Q: You’ve got a long history at Arclin overseeing its industrial surfaces business — everything from concrete surfacing to roof and wall sheathing. What unique perspective do you bring to decorative surfaces side of the business — how do you see influencing its growth going forward?
A: I plan to bring the same approach to decorative surfaces that we’ve long employed for industrial — that is, meshing customer and market needs with Arclin’s constant pursuit of developing new chemistries and new application opportunities. For example, we’re constantly looking at creating better-performing products we can offer at lower costs…we’re looking at several opportunities now. And I’m very focused on finding new products that can open whole new doors for Arclin and our customers. I’m excited about our possibilities in the decorative space.
Q: You’ve overseen introduction at Arclin of a number of pretty innovative industrial products. Do you see opportunity for innovation in the decorative surfaces industry? Can you tell us about anything in the works?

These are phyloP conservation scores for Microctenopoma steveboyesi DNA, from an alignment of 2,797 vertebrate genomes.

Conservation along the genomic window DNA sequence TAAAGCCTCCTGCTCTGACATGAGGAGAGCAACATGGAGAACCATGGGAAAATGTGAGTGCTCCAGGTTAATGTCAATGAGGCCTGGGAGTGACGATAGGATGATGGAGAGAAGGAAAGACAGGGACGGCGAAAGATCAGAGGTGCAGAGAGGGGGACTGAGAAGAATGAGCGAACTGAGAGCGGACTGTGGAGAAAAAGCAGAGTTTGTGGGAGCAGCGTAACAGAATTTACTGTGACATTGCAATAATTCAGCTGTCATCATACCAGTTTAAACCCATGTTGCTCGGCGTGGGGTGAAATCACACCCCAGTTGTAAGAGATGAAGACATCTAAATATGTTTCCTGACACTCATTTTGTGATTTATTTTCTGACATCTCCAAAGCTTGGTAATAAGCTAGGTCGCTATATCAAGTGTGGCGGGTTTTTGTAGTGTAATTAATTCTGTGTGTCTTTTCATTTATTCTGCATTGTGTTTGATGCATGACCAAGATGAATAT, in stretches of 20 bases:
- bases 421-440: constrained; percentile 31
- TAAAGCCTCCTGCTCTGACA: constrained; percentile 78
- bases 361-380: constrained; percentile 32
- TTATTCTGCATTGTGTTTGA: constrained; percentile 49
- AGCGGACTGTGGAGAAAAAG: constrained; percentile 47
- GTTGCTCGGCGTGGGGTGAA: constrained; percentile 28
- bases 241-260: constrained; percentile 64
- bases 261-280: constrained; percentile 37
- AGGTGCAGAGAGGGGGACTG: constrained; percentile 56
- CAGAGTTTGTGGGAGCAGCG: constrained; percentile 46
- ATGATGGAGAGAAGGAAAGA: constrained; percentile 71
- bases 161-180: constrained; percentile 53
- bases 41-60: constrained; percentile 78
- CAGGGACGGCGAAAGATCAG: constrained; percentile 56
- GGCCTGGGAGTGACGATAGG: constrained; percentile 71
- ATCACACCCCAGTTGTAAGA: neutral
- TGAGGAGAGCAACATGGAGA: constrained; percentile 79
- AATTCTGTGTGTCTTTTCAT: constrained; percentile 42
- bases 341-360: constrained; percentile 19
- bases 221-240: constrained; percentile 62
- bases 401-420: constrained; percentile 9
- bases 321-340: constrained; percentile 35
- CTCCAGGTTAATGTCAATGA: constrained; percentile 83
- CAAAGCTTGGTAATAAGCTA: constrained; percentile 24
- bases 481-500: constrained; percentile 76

A: Yes! We’re working on a lower cost, higher opacity overlay…and at the possibility of an exterior-grade decorative surface — UV resistant, durable and one that can stand up to the elements. It’s in concept phase at this stage, but it’s a product with some pretty cool application possibilities (THAT part, I’ll have to keep secret for bit longer).
Q: How does a guy who’s been used to dealing with concrete and exterior building products turn his sights to a design-focused product line? Is there a learning curve for you?
A: Hey — concrete can be decorative! Seriously, there’s not much of a learning curve on the chemistry and applications side of the business; they share many of the same characteristics. But I’ve been focused on understanding the design side of it. As we’ve been preparing this portfolio launch for next year, in fact, I’m learning that the design options can be endless and we need to make sure we’re matching our approach to the best opportunities in the market.